Summary, Conclusions and
Suggestions for Further Study


Chapter 12 Summary, Conclusions, and Recommendations for Future Research

A. Summary

The objectives of this study were to evaluate statistically the interrelationships among variables selected to represent the organic component of whole seam samples of United States' coals, to evaluate sources of variation within coals that have been grouped by different criteria (age, geographic source, rank, and stratigraphic position), and to group coals according to a multivariate classification. The methods employed included univariate analysis, bivariate analysis, partial correlation analysis, analysis of variance, principal components analy­sis, and cluster analysis.   The results of these analyses provided information about coalification processes, and allowed various models of coalification which have been proposed by different researchers to be evaluated and tested against the data.

The 5 strongest factors from the principal components analyses were used in the cluster analyses to divide the 277 coals of the data set into groups of greatest similarity. The best division was attained by 4 groups, with the high-rank group of coals being most strongly differen­tiated from all others. These groups approximately correspond to the 4 groups found in an earlier, similar study which was based on a data set of 119 coals (Waddell and others, 1978). The groups identified within the present study are as follows:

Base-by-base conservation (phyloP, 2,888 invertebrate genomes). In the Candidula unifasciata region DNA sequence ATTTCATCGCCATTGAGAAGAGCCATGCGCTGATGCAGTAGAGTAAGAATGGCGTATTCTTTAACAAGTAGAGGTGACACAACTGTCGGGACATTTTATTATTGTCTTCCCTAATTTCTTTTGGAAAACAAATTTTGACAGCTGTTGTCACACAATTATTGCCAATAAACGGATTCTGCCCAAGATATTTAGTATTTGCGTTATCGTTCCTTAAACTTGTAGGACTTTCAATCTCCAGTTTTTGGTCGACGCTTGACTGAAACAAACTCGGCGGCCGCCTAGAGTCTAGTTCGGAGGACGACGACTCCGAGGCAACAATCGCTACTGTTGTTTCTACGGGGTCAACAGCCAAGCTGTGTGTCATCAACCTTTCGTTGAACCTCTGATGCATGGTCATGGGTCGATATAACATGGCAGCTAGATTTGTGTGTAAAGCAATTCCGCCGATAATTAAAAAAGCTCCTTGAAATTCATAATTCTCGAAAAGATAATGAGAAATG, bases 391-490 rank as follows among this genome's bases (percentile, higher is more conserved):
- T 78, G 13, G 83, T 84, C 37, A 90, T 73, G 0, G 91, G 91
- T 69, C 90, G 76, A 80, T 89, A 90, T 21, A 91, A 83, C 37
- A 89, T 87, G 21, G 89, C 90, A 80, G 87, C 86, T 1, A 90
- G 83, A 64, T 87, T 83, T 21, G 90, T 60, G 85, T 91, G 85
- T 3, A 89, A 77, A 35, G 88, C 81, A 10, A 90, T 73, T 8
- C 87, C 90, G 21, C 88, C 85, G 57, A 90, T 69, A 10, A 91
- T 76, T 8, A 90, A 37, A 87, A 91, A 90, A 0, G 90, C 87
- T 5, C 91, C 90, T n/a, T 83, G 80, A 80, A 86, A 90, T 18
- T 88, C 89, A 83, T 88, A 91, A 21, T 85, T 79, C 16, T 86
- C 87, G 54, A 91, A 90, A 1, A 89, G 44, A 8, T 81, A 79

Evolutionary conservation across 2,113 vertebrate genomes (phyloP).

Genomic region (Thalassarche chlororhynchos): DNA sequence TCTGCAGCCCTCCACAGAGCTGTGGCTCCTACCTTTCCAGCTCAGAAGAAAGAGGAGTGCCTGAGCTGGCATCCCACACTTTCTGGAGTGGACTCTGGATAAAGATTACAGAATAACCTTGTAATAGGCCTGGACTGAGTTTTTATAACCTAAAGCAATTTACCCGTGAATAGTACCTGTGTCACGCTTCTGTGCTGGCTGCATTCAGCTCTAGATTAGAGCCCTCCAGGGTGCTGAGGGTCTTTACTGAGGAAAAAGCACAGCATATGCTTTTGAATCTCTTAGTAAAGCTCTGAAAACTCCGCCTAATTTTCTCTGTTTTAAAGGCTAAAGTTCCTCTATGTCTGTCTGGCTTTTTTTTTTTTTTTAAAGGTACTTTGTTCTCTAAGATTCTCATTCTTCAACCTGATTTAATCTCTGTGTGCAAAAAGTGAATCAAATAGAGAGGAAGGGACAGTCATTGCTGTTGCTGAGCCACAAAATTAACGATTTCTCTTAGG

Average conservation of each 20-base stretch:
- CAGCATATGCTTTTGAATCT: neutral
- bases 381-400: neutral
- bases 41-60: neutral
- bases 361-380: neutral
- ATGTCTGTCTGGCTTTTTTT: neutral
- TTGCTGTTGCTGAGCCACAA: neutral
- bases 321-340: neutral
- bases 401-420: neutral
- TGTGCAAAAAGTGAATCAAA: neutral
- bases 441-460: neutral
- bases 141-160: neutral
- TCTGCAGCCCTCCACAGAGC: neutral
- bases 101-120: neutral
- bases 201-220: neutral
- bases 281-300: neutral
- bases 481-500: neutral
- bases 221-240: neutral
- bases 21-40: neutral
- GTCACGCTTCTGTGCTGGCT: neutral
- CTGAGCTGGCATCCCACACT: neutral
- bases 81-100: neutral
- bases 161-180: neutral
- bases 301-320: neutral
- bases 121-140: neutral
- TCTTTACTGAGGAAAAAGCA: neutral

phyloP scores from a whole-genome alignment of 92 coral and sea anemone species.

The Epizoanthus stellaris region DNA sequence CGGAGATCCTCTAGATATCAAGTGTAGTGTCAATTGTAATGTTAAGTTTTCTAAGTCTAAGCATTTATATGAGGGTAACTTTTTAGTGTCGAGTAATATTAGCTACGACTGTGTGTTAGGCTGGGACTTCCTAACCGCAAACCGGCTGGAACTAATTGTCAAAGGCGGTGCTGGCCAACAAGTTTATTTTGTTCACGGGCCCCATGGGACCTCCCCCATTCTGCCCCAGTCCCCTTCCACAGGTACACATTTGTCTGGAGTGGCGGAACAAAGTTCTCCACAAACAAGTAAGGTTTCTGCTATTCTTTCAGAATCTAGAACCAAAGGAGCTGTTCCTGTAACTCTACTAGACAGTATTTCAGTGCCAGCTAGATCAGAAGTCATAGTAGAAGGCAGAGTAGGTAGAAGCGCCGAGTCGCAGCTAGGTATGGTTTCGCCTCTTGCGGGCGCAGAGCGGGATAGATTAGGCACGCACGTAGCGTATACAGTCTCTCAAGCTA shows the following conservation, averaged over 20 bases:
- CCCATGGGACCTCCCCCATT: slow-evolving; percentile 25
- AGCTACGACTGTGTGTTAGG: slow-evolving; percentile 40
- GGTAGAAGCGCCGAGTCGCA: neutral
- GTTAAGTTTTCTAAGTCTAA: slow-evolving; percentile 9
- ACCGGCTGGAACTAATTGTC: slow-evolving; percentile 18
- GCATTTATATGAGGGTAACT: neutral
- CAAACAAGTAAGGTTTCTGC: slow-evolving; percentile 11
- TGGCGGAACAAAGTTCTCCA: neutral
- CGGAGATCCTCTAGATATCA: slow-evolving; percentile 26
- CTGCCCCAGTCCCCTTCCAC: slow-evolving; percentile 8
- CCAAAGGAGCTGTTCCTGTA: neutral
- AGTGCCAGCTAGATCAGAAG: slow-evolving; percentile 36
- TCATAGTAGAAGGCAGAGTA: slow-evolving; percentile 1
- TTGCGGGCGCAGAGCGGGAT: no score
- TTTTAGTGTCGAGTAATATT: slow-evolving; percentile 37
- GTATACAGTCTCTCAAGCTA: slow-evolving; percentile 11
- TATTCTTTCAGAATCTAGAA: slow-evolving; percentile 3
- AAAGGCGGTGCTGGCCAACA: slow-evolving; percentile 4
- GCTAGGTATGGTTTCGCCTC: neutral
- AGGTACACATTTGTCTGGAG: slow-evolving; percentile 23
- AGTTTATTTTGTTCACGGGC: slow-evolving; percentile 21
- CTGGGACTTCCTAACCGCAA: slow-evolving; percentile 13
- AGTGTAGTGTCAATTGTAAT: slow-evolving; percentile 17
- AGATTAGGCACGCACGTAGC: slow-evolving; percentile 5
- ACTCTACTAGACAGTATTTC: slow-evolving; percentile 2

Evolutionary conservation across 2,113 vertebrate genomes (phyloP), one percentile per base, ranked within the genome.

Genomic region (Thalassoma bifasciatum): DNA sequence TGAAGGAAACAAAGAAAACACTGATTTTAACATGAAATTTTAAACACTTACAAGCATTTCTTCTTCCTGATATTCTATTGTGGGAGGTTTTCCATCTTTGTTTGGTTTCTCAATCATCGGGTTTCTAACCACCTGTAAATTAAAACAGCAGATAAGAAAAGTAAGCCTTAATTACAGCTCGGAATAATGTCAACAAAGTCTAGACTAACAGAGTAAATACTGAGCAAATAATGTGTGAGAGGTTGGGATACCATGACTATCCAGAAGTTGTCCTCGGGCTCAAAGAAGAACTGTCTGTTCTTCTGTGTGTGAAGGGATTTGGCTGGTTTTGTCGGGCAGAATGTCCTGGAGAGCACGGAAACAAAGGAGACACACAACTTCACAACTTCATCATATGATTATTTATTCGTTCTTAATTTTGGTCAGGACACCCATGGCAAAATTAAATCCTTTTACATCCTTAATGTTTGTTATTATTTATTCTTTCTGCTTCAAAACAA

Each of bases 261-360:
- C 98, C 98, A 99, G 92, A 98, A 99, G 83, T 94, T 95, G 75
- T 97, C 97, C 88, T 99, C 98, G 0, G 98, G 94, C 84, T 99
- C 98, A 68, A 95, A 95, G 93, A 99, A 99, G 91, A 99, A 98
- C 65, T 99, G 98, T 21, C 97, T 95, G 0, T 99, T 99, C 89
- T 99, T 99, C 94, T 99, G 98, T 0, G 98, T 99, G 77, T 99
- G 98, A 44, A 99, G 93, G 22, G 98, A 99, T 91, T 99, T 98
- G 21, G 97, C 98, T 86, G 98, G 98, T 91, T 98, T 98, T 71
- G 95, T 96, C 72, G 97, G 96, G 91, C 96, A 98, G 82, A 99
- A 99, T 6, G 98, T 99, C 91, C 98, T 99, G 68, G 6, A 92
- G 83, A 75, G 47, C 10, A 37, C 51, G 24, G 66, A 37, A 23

1. Group I is composed of the lowest rank coals of the data set (lignites through high volatile C bituminous). All 50 coals of this group are post-Pennsylvanian in age, and represent the Rocky Mountain, Northern Great Plains, Gulf, and Pacific Prov­inces. They are characterized by low organic sulfur content and high moisture, volatile matter, and oxygen values. The coalification trends which are most evident for this group of coals are the decrease in oxygen and moisture, and the increase in reflectance, carbon, and calorific value. Nitrogen enrichment appears to be more strongly related to increasing rank for this group of coals than for any other grouping employed in this study.

2. Group II coals occupy the rank range from high volatile B through medium volatile bituminous. The group contains coals from all 6 provinces and with ages that range from Pennsyl-vanian through Eocene. The principal characteristics of this group of 93 coals are their intermediate rank and low organic sulfur content.   The most sensitive rank indicators for this group are carbon and reflectance, which increase, and oxygen and volatile matter, which decrease.   Hydrogen displays a small increase with coalification for this rank range.